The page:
The Professional 3D printing market reported a 41% decline in 3D printer shipments in Q3 2023, the sixth consecutive quarter of YoY shipment decline and the third to see a drop of 30% or more. In recent years, market leaders UltiMaker and Formlabs have offered more feature-rich products at increasingly higher price points. CONTEXT reported that this tactic has been successful in the past, but has struggled within the recent inflationary context.

Within the Professional market, demand has now shifted to cheaper, “good enough” systems. All Professional 3D printing vendors, other than newcomer Nexa3D, witnessed double-digit YoY shipment decline in Q3 2023.     

Desktop 3D printing cannibalize industry sales 

Unlike all other 3D printing segments, CONTEXT reports that the entry-level 3D printer market witnessed shipment growth of 9% in Q3 2023. This is primarily attributed to these more affordable 3D printers cannibalizing sales from Professional systems.

According to CONTEXT, end market buyers are increasingly determined that they can achieve similar functionality and outcomes from entry-level systems as they can from those in more expensive markets. 

Desktop 3D printers are now finding use within dental, automotive, medical & healthcare, aerospace, jewelry, and consumer product applications.As such, these 3D printers are no longer limited to hobbyist and general customer use.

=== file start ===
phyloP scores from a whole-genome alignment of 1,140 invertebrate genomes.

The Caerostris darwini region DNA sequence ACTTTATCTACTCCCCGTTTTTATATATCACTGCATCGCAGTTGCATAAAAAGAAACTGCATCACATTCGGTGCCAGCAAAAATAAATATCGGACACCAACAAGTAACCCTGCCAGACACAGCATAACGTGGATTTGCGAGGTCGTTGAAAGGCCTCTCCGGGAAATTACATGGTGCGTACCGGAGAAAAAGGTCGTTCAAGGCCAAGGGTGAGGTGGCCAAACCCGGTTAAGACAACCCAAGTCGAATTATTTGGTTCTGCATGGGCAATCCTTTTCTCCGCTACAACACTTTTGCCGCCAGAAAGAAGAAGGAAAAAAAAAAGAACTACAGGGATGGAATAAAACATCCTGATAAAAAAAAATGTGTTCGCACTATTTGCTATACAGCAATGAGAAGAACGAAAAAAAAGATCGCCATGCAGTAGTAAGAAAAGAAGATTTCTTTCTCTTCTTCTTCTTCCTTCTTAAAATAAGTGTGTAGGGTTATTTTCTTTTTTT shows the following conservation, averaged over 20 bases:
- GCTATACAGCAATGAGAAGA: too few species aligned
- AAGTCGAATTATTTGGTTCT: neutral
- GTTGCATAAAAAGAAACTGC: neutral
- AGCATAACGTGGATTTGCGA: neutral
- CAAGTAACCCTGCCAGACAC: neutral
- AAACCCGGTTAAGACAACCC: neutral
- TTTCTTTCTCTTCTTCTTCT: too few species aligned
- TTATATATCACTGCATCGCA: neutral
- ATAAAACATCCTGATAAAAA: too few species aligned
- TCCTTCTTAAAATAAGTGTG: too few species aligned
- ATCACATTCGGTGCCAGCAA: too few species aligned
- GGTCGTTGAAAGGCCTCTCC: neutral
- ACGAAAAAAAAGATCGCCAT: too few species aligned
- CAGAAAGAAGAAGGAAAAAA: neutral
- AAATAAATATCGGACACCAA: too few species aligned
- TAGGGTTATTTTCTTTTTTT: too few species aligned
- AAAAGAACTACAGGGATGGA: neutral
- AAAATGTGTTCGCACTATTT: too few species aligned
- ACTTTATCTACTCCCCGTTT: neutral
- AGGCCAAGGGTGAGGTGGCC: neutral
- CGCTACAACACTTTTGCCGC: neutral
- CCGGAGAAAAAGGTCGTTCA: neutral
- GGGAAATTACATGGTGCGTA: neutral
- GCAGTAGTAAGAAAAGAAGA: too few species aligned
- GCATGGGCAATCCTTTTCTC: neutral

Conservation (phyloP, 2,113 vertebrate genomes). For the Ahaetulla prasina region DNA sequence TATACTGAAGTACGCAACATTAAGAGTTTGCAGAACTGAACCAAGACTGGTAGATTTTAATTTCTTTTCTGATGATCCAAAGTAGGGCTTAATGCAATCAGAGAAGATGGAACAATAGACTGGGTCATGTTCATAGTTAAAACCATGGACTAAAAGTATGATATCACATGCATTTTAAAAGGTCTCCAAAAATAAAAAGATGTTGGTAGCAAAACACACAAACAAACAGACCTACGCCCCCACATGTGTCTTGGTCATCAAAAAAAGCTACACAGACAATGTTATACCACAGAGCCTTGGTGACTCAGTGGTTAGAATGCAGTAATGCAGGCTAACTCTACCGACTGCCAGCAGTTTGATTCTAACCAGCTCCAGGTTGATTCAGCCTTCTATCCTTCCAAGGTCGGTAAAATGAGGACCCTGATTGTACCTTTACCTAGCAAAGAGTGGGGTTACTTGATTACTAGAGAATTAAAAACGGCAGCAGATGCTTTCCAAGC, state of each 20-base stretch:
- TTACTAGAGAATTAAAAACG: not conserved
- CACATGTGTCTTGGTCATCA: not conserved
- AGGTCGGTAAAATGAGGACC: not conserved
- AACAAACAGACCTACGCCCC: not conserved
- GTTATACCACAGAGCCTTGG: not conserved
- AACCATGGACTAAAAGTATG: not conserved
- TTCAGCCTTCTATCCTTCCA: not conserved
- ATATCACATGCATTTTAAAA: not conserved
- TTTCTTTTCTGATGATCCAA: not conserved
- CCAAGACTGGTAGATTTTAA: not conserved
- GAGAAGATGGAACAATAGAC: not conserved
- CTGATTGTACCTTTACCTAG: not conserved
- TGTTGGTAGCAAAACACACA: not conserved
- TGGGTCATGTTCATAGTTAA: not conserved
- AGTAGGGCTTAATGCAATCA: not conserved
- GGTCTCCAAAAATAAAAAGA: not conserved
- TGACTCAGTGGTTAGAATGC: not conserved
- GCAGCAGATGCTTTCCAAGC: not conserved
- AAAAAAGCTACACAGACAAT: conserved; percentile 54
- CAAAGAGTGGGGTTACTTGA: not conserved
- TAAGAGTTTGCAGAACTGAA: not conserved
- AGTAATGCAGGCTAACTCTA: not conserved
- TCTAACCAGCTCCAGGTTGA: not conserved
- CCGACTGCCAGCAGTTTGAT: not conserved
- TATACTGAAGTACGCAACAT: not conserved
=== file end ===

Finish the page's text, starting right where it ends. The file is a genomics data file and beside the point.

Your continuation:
Chinese companies continue to dominate the desktop 3D printer market. Creality reportedly stands ‘head and shoulders above’ other companies in terms of global market share. Growth within the FDM space is exemplified by Bambu Lab, which CONTEXT previously reported as taking “the personal 3D printer market by storm.” Within the desktop LCD 3D printer market, Elegoo is showing strong growth. 

The Bambu Lab X1-Carbon 3D printer. Image via Bambu Lab.
The Bambu Lab X1-Carbon 3D printer. Image via Bambu Lab.

Poor 3D printer shipments to continue?

Overall, despite poor 3D printer shipment figures in Q3 2023, Connery argues that 2023 “has set the stage for a rebound and 3D printer shipments look to accelerate in the years to come.” 

Connery notes that global interest rates are likely to remain elevated through at least the first half of 2024, meaning near-term industrial system shipments may remain stagnant. However, CONTEXT reports that fears of regional recessions have largely abated, with the fundamental value of additive manufacturing being well recognized. This is set to clear the way toward accelerated growth, once the cost of capital lowers in the second half of 2024 and into 2025.      

Moreover, Connery believes that the merger and acquisition activity of 2023 will continue into 2024. “Although the market may appear to have settled after the very public failed mergers of 2023, many companies have openly stated that they are more privately investigating strategic alternatives, meaning that sales, mergers, acquisitions and divestitures may yet lie ahead.”

As 2023 drew to a close, Nano Dimension submitted a renewed offer for Stratasys. Elsewhere, other companies such as BigRep announced plans to go public in 2024. Connery added that the Entry-level segment is “ripe for investment,” with more companies now recognising the increasing value offered by this market.   

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Featured image shows The Bambu Lab X1-Carbon 3D printer. Image via Bambu Lab.